The Institution of Engineers, Singapore's (IES) 53rd annual dinner was a good occasion for Deputy Prime Minister Heng Swee Keat to extol the virtues of engineers (Engineers will play key role in future economy: Heng, Oct 11).
Unfortunately, Singaporeans today shun engineering as a career and an engineering degree is no longer as sought after as those of medicine and law.
Why is this so?
First, we have ourselves to blame. The engineering fraternity is fragmented, non-inclusive and fails to govern itself.
The Institute for Electrical and Electronics Engineers, the Institution of Mechanical Engineers, the Institution of Civil Engineers and the Professional Engineers Board of Singapore are just some examples of organisations which run independently of IES.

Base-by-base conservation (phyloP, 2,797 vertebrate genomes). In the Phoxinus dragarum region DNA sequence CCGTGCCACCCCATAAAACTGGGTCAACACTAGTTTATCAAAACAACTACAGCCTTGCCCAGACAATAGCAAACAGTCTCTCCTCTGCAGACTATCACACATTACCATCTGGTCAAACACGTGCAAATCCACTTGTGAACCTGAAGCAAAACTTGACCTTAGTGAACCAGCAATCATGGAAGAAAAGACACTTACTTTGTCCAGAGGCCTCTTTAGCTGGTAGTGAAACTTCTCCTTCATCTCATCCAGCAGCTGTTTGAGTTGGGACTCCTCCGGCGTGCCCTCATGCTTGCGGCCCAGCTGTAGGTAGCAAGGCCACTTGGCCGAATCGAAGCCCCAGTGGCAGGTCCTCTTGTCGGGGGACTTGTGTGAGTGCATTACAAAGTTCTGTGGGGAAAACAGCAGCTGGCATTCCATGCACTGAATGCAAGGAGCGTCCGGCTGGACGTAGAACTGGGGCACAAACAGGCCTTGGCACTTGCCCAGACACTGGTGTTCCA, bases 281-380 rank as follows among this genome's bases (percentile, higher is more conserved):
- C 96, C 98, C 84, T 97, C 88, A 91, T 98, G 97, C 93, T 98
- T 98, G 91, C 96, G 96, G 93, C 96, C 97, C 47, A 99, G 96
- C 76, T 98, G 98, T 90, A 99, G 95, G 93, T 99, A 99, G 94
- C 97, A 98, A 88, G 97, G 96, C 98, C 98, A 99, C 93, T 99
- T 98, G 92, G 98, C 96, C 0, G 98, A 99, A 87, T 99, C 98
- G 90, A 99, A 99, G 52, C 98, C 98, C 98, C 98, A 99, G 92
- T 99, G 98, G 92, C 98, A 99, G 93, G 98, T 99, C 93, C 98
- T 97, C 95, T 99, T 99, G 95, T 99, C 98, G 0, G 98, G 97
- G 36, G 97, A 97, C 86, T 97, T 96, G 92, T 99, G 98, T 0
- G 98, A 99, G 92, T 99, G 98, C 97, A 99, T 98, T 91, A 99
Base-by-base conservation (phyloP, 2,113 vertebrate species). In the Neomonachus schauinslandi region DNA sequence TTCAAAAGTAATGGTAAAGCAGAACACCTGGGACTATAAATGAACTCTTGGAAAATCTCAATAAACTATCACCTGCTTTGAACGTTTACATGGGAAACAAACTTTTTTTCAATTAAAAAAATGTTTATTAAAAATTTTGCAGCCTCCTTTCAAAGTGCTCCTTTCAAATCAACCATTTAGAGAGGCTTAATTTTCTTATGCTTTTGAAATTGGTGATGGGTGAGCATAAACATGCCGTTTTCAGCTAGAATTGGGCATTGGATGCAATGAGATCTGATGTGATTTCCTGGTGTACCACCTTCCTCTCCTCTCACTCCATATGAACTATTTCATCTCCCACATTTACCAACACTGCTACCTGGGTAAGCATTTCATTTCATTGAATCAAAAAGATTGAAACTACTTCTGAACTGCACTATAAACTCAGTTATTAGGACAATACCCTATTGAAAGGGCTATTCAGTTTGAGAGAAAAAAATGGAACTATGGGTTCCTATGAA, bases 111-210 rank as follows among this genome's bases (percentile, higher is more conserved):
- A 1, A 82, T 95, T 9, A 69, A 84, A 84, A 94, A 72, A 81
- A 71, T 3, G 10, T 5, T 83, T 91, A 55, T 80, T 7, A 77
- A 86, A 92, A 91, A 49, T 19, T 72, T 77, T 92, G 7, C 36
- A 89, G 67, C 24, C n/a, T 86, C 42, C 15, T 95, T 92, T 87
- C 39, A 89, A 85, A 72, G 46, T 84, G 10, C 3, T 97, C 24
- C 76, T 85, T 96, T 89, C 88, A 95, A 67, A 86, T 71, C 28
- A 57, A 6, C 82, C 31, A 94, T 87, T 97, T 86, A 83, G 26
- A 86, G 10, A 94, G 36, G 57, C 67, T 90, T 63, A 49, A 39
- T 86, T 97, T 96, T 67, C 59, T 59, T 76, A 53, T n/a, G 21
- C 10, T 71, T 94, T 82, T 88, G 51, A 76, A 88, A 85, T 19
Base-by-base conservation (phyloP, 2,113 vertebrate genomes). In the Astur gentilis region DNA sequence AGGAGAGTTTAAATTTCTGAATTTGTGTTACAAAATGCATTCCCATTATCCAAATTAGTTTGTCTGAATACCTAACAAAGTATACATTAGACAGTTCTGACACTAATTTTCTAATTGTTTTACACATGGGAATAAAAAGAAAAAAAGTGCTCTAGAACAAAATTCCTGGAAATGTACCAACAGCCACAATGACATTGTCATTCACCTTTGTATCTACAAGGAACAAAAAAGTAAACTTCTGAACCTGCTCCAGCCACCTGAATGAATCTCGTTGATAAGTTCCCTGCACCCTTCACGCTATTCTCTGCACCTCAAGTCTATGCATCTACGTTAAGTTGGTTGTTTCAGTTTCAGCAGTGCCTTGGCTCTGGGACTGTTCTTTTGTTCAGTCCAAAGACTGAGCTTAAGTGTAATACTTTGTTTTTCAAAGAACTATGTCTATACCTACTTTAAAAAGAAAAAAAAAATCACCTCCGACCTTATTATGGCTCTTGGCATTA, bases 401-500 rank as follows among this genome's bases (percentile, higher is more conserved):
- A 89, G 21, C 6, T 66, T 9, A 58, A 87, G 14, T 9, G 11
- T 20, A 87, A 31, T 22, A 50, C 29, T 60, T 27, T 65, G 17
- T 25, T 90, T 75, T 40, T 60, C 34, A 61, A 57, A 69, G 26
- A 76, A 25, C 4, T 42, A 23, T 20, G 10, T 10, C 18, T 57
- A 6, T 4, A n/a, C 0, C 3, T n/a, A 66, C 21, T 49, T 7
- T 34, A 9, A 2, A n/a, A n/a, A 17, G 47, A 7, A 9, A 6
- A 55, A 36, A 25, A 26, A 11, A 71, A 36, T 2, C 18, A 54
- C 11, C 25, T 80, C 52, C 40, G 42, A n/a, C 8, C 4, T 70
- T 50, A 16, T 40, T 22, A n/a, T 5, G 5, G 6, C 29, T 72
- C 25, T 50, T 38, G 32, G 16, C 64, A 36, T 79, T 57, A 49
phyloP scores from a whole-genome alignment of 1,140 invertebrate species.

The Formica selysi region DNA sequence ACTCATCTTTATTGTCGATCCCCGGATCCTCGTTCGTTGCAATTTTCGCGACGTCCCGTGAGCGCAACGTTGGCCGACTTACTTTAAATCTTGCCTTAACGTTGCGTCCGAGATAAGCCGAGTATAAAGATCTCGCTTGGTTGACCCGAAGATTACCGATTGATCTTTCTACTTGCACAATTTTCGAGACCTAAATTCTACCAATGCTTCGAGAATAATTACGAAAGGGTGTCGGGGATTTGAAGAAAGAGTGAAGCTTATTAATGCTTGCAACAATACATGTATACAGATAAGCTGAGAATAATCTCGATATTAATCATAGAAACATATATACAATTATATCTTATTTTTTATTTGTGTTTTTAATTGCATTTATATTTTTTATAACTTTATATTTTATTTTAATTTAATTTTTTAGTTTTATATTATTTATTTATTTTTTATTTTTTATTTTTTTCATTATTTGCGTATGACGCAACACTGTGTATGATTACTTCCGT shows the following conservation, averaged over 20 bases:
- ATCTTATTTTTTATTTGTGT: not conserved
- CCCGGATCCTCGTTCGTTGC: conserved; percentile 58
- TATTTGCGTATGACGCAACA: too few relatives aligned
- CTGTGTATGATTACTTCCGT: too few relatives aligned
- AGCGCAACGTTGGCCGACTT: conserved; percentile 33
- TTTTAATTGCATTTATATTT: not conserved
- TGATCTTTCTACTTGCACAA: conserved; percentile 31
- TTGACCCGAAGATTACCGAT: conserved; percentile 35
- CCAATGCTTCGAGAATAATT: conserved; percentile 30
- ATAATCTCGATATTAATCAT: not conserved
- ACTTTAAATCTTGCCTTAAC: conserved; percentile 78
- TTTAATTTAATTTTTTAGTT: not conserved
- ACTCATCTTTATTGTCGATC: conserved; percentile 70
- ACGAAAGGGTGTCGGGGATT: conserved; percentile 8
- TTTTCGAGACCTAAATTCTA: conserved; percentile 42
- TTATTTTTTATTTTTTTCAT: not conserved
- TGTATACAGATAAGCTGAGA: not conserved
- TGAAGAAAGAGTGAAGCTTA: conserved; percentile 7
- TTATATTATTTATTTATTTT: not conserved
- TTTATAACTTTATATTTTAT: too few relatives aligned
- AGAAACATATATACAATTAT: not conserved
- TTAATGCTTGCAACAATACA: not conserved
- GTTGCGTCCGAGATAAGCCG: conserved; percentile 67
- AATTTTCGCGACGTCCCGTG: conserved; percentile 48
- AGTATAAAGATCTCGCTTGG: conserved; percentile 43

Practising engineers in Singapore do not need to register themselves with IES.
And when engineers get into trouble, as in the case of the Tampines viaduct collapse, IES does not get involved.
Engineers don't govern themselves, unlike the Singapore Medical Board and the Law Society.
Second, unlike the medical and law fraternities who restrict foreigners from practising in Singapore, there is no such restriction for engineers.
As a result, local engineers who go through years of Singapore's world-class education system and graduate from Nanyang Technological University, one of the top engineering universities in Asia, struggle to find jobs while employers prefer to hire an engineering graduate from a foreign university.
Finally, as a result of the influx of foreign engineers, the wages for engineers have been suppressed because these foreign engineers are willing to accept lower pay.
Unless these issues are addressed, Singaporeans will continue to shun an engineering career no matter what the virtues of engineers are.
Liu Fook Thim